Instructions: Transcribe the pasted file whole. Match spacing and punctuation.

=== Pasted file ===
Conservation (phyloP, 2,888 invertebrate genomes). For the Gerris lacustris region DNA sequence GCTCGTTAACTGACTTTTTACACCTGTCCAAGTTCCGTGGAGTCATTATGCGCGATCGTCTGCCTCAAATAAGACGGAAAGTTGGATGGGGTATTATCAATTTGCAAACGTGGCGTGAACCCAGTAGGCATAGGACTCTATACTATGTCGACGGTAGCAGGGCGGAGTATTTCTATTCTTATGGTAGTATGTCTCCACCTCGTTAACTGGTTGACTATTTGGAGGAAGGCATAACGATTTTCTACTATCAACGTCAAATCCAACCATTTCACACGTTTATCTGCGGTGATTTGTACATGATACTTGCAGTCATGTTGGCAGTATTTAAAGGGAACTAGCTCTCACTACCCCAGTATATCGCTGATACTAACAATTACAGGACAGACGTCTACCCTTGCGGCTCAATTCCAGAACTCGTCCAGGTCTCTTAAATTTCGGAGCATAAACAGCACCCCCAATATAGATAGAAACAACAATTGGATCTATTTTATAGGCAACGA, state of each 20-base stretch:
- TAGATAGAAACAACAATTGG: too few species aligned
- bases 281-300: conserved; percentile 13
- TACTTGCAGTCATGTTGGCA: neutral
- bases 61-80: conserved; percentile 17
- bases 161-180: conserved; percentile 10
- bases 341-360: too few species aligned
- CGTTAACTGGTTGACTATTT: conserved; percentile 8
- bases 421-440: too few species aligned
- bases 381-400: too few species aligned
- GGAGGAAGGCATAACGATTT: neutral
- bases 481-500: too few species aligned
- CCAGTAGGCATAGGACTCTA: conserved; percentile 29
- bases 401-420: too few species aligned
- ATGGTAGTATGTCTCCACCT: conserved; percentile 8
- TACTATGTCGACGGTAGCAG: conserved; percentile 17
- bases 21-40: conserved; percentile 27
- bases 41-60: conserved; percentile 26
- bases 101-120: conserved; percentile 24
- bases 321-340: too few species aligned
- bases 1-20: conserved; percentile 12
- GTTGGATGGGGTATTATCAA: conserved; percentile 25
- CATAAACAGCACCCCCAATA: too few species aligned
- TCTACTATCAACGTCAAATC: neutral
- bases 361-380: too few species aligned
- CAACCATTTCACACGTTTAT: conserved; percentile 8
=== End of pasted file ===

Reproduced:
Conservation (phyloP, 2,888 invertebrate genomes). For the Gerris lacustris region DNA sequence GCTCGTTAACTGACTTTTTACACCTGTCCAAGTTCCGTGGAGTCATTATGCGCGATCGTCTGCCTCAAATAAGACGGAAAGTTGGATGGGGTATTATCAATTTGCAAACGTGGCGTGAACCCAGTAGGCATAGGACTCTATACTATGTCGACGGTAGCAGGGCGGAGTATTTCTATTCTTATGGTAGTATGTCTCCACCTCGTTAACTGGTTGACTATTTGGAGGAAGGCATAACGATTTTCTACTATCAACGTCAAATCCAACCATTTCACACGTTTATCTGCGGTGATTTGTACATGATACTTGCAGTCATGTTGGCAGTATTTAAAGGGAACTAGCTCTCACTACCCCAGTATATCGCTGATACTAACAATTACAGGACAGACGTCTACCCTTGCGGCTCAATTCCAGAACTCGTCCAGGTCTCTTAAATTTCGGAGCATAAACAGCACCCCCAATATAGATAGAAACAACAATTGGATCTATTTTATAGGCAACGA, state of each 20-base stretch:
- TAGATAGAAACAACAATTGG: too few species aligned
- bases 281-300: conserved; percentile 13
- TACTTGCAGTCATGTTGGCA: neutral
- bases 61-80: conserved; percentile 17
- bases 161-180: conserved; percentile 10
- bases 341-360: too few species aligned
- CGTTAACTGGTTGACTATTT: conserved; percentile 8
- bases 421-440: too few species aligned
- bases 381-400: too few species aligned
- GGAGGAAGGCATAACGATTT: neutral
- bases 481-500: too few species aligned
- CCAGTAGGCATAGGACTCTA: conserved; percentile 29
- bases 401-420: too few species aligned
- ATGGTAGTATGTCTCCACCT: conserved; percentile 8
- TACTATGTCGACGGTAGCAG: conserved; percentile 17
- bases 21-40: conserved; percentile 27
- bases 41-60: conserved; percentile 26
- bases 101-120: conserved; percentile 24
- bases 321-340: too few species aligned
- bases 1-20: conserved; percentile 12
- GTTGGATGGGGTATTATCAA: conserved; percentile 25
- CATAAACAGCACCCCCAATA: too few species aligned
- TCTACTATCAACGTCAAATC: neutral
- bases 361-380: too few species aligned
- CAACCATTTCACACGTTTAT: conserved; percentile 8